421 F2d 182 United States v. Sandy

421 F.2d 182

UNITED STATES of America, Plaintiff-Appellee,
v.
Shirley Darlene SANDY, Defendant-Appellant.

No. 23919.

United States Court of Appeals Ninth Circuit.

January 20, 1970.

Mario P. Gonzalez, Montebello, Cal., for defendant-appellant.

Thomas E. Kotoske, Robert L. Brosio, Asst. U. S. Attys., Wm. Matthew Byrne, Jr., U. S. Atty., Los Angeles, Cal., for plaintiff-appellee.

Before BARNES, MERRILL and KILKENNY, Circuit Judges.

PER CURIAM.

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1

Appellant was convicted of passing a forged United States Government check.

2

(1) She claims that some of the evidence used against her at trial (two lamps) was the product of an unlawful search and seizure, and should have been suppressed. Assuming arguendo, that appellant had standing to move to suppress evidence obtained from the home of an acquaintance, the seizure was nevertheless lawful. It is not contended that entry into that home was unlawful in any respect. Once entry had been made the lamps were in plain view, so that no search was involved. See Davis v. United States, 327 F.2d 301 (9th Cir. 1964).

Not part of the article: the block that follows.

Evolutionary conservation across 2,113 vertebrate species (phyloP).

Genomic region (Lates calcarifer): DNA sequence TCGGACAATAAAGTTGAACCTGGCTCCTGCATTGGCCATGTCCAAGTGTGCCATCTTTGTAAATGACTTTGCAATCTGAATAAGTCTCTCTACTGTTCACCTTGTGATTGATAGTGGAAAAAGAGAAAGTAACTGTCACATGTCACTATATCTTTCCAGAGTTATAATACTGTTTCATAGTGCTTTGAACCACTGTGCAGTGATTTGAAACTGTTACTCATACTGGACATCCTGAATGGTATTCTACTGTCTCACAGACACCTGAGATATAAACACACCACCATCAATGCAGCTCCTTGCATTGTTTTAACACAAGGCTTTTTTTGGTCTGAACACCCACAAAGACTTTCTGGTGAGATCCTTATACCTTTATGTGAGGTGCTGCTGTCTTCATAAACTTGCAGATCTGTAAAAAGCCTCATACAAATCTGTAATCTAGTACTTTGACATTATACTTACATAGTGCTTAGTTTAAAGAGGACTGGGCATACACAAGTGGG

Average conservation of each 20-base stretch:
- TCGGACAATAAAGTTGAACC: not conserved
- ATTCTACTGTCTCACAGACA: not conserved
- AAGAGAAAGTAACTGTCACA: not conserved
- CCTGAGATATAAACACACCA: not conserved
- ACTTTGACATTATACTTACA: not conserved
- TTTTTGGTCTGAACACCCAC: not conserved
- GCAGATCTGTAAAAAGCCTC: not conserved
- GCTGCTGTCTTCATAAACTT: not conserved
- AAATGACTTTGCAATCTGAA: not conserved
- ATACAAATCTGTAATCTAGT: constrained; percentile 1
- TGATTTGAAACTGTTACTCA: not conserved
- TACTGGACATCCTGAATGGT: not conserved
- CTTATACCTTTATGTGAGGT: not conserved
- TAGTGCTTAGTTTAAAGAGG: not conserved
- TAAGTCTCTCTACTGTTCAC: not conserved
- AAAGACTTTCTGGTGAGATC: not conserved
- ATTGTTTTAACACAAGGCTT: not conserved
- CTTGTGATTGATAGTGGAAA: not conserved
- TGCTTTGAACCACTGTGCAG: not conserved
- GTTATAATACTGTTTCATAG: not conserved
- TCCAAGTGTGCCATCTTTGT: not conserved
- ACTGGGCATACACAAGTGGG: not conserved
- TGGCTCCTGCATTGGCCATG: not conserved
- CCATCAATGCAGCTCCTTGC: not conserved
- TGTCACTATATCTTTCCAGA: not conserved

3

(2) Appellant was charged under Count I with theft from the United States Mails (18 U.S.C. § 1705) and under Count II with uttering a forged writing (18 U.S.C. § 495). She claims she was placed in double jeopardy by retrial on Count II when Count I had been dismissed at the first trial. (It ended in a hung jury.) While the two counts were closely related, they charged distinct offenses and the evidence required for conviction under those offenses is not identical. Appellant was thus not placed under double jeopardy.

4

(3) Appellant also contends that the court's inadvertent reading of Count I to the jury at the second trial was so prejudicial as to require reversal. We disagree. Once the mistake was discovered, Count I was withdrawn from consideration by the jury, and suitable instructions to disregard it were given the jury. Consequently, any resulting prejudice was eliminated.

5

Judgment affirmed.